- refrigerated food products, for which you'll need to have a large box truck that stays cool enough to keep food from being ruined.
- dry products, for which you'll need a large dry box van.
- livestock, for which you'll need a truck with venting that allows animals to breathe while being transported
- vehicles and equipment, for which you'll need a flatbed trailer with side kits, chains and cords.
- specialty loads, for which you'll need a drop deck capable of carrying awkward, heavy items.
It's important to understand their pros and cons of each option before you start your business so that you will be comfortable doing that type of work while on the road.
Some businesses are more difficult to do than others. For example,
- if you are hauling livestock, you are on a limited time schedule. You have to get the product quickly so that the animals survive the trip and arrive in good condition.
- On the other hand, if you are hauling rolls of cable on a flatbed, you are not as tight for time, so your work is much less stressful.
How Things Work
Either you or the company you work for advertises your business. Companies call and negotiate prices, and once prices are set, drivers are contacted and given loading and drop off directions.
Each state has requirements you must meet and fees you must pay in order to be able to transport products across state lines. They give you stickers that show you are legal to do this.
Every state has “weigh stations” that require truckers to stop for inspection and weighing. If your truck has any issues, the Department of Transportation workers will refuse to let you move on until they are repaired or upgraded. They often fine you, as well.
Although you must carry insurance, you still need to be careful about liability because no matter what you carry, you’ll be transporting items that cost many thousands of dollars.
If things get lost or damaged, it may be up to you to pay part or all of the costs.My husband and I had a friend who hauled automobiles. If he didn't load them correctly or if a stone shattered the windshield of one of his vehicles, he had to buy it!
It will be up to you to decide on the level of liability you want to have, so choose carefully!
Those who simply drive for others have no equipment expenses, but owner operators must buy and maintain their vehicles.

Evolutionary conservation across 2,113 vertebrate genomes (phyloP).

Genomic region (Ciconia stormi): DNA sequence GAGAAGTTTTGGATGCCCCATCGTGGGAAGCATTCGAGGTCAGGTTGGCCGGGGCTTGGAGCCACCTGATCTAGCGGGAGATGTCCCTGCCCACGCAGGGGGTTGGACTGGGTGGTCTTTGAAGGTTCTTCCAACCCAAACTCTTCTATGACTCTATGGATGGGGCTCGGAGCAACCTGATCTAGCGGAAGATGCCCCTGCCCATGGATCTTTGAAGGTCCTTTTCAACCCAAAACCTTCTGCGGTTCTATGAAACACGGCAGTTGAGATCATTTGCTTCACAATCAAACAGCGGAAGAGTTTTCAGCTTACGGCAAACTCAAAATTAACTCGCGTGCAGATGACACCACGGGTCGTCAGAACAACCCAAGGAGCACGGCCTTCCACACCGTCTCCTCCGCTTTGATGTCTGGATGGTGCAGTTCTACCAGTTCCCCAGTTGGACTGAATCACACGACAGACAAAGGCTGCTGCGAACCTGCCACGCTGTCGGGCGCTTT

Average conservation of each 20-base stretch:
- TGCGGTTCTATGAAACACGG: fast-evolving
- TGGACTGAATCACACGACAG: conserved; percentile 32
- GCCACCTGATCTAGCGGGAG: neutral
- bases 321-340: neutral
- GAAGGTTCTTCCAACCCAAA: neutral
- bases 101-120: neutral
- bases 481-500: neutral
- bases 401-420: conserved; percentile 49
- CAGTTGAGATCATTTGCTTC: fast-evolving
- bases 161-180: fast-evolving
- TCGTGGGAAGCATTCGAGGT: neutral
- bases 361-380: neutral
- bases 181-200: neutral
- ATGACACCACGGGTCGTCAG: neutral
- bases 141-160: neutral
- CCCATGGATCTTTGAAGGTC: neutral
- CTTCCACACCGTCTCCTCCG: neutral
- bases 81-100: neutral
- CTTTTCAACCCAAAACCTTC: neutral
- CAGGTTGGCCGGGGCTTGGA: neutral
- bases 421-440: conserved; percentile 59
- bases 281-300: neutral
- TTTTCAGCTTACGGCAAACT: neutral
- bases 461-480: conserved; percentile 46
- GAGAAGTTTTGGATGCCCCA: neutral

Prices for trucks, even used ones, are extremely high. New ones can cost well over $100,000. Trailers and equipment are also costly.
How much you pay for these items often determines how successful you will be, so it pays to shop around and get the best deal you can find.
Most truckers will drive between 100,000 to 150,000 miles per year and are on the road for many months at a time.
Some owners think that the more they drive, the more they earn, but this isn't true.
Those who earn more choose loads that pay the best and also provide the opportunity to get a good paying load when they head to their next destination.
Dispatchers provide mileage that is “as the crow flies”, but the actual mileage can be much more, which means the dollars per mile can be greatly reduced. So, knowing how to use a GPS or read a map can make a big difference in someone’s income.
While the per mile dollar amounts may seem high, expenses can quickly reduce profits.
Unless a person works as a driver, he will have to pay all equipment costs plus the costs of fuel, repairs, motels, diesel fuel and food. These items can greatly reduce profits, but they are also tax deductible, so this can help balance the financial scales a bit.
The average owner operator takes home between $35,00 and $50,00 per year after expenses. The average cross country driver makes around $39,000 per year before taxes.
However, these figures are based on the experience of the individual, how many miles he drives per year, how much he averages per mile and how good he is at managing his business!
Who Are the Truckers?
Long haul truckers, both men and women, come from all walks of life.
- Some are in it for the money while others just want the adventure.
- Others simply do it so that they can keep a roof over their heads!
Jobs are plentiful, so once people complete their driver training, they find work quickly.
Truckers have mixed experiences while they are on the job: beautiful scenery, the open road, beggars, nice neighborhoods, truck stops, accidents, vehicles on fire and people doing all kinds of crazy things.
One time we saw a man sunbathing on the tool box that was located between his truck and his travel trailer. The truck was going 60 miles per hour at the time!
Drivers work long hours, are forced into primitive conditions at times, don’t make much money, have high costs, live lonely lives, and their family relationships aren’t the best.
Yet, they always have a smile, a joke and a helping hand for each other, and just about all of them love what they do.
Is Cross Country Trucking for You?
Some people do well with this career, but others hate it.
You have to go to school to learn how to drive, deal with the DOT, put up with companies that try to cheat you, drive long, lonely hours and spend months at a time away from family and friends.
On the other hand, in the right circumstances you don’t have a boss on your back all the time, can pick and choose your trips and can see places you would never have known about but for your work. You also get to meet interesting and unusual people along the way.
There is much more to being a long haul trucker than what I’ve described here, but this gives you some idea about this career. The attached video gives you a more in depth look, however.
Now that you’ve had a taste of what it is like to be a cross country trucker, you know that it may not be for everybody.
However,if you think you’d like this career, do some further research and decide whether it might be a job that will work for you.
Do you think you'd like to become a long haul trucker?
This article is accurate and true to the best of the author’s knowledge. Content is for informational or entertainment purposes only and does not substitute for personal counsel or professional advice in business, financial, legal, or technical matters.
© 2017 Sondra Rochelle